re: The Benefits You Need to Know about Infrastructure as Code VIEW POST

FULL DISCUSSION
 

The problem is getting more apparent every year.

We're introducing more and more abstraction layers on top of physical infrastructure, making compromises, generalizing and reducing use cases to most common ones creating bottlenecks and slowdowns ignoring special requirements.

Instead of physical infrastructure we have hypervisors, running virtualized OS-es with virtualized hardware that run containers that run frameworks that transpile to intermediate languages that are translated to binary code that gets executed.
Instead of switches and routers we have SDNs that execute on CPUs sharing execution with all cloud customers. No wonder they do not ofer any SLA on the bandwidth, it's impossible to keep it!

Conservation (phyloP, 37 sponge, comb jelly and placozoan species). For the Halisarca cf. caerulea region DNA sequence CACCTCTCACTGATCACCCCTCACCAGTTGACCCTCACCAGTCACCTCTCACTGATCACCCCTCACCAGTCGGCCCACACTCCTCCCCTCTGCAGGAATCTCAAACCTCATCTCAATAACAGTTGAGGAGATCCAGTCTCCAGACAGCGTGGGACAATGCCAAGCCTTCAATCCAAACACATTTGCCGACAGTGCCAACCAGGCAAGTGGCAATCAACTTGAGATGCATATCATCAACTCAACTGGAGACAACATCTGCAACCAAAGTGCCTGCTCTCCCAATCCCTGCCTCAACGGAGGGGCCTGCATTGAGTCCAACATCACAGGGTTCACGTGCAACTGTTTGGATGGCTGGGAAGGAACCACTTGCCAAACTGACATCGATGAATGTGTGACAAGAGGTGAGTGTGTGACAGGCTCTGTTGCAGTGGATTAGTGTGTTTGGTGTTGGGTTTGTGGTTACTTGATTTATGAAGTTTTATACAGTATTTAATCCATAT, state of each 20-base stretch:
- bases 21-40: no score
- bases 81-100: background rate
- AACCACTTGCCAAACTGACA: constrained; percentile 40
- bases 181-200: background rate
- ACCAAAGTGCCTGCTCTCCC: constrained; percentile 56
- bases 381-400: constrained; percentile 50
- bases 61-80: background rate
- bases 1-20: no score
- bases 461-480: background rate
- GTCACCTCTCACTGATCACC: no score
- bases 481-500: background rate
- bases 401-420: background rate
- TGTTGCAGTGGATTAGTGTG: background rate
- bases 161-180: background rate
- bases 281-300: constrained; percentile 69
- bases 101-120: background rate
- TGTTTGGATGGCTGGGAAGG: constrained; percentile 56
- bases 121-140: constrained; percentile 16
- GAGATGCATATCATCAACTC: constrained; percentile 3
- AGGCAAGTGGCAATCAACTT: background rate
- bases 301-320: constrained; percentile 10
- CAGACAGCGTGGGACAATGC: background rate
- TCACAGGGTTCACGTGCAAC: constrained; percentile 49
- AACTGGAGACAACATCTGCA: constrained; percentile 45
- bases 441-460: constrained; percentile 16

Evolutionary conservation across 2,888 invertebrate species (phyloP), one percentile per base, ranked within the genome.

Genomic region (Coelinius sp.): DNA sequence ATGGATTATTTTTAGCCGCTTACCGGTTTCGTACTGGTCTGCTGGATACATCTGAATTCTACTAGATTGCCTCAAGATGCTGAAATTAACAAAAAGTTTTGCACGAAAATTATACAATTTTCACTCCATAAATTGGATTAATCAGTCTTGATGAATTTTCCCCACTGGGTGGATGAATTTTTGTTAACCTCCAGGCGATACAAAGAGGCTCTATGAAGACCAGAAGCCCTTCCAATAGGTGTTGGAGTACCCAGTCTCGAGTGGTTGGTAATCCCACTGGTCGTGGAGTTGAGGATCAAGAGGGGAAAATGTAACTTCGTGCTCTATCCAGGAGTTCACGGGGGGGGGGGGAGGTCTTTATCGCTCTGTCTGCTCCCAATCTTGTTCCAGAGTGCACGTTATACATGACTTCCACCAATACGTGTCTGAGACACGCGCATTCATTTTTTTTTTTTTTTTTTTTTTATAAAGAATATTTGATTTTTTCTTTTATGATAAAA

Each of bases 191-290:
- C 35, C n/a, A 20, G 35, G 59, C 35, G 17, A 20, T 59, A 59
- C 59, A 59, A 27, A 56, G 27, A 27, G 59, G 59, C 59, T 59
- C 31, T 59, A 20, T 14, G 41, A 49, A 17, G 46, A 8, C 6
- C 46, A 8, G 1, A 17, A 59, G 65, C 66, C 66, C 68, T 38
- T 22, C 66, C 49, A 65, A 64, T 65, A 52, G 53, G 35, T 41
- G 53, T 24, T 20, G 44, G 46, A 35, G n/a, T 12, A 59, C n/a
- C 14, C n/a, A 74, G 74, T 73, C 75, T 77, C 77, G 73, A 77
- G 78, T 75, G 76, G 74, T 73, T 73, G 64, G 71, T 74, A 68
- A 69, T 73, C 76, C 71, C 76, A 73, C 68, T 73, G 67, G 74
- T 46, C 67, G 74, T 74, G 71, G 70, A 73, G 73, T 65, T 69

You want cloud? For the price you get average performance shared with tons of other cloud customers, no options to resolve resource contention or hardware overutilization or any other random slowdown you experience.

They claim power efficiency, performance and internet speed has increased several ten folds over past years. I hardly noticed webpages or mobile apps loading any faster.

Are you wondering why you need new computer each time new version of Windows comes out? Shouldn't they finaly manage to fix all performance issues and make everything run smooth? Especially when SSDs now reach 5x the speed of traditional HDDs? When we have 8-16x more memory than we used to have? When we have 4-8x more CPU cores than before?

Where does all the power go?

 

Not everything you said is truth. What you described as a cloud is commonly known as public cloud and you share resources with other tenants.

But then there's private cloud where tenant will be given its own resources that won't be shared with anyone else.

Also, public cloud is far more performant for cloud provider because they can use hardware more efficiently by not having it idle.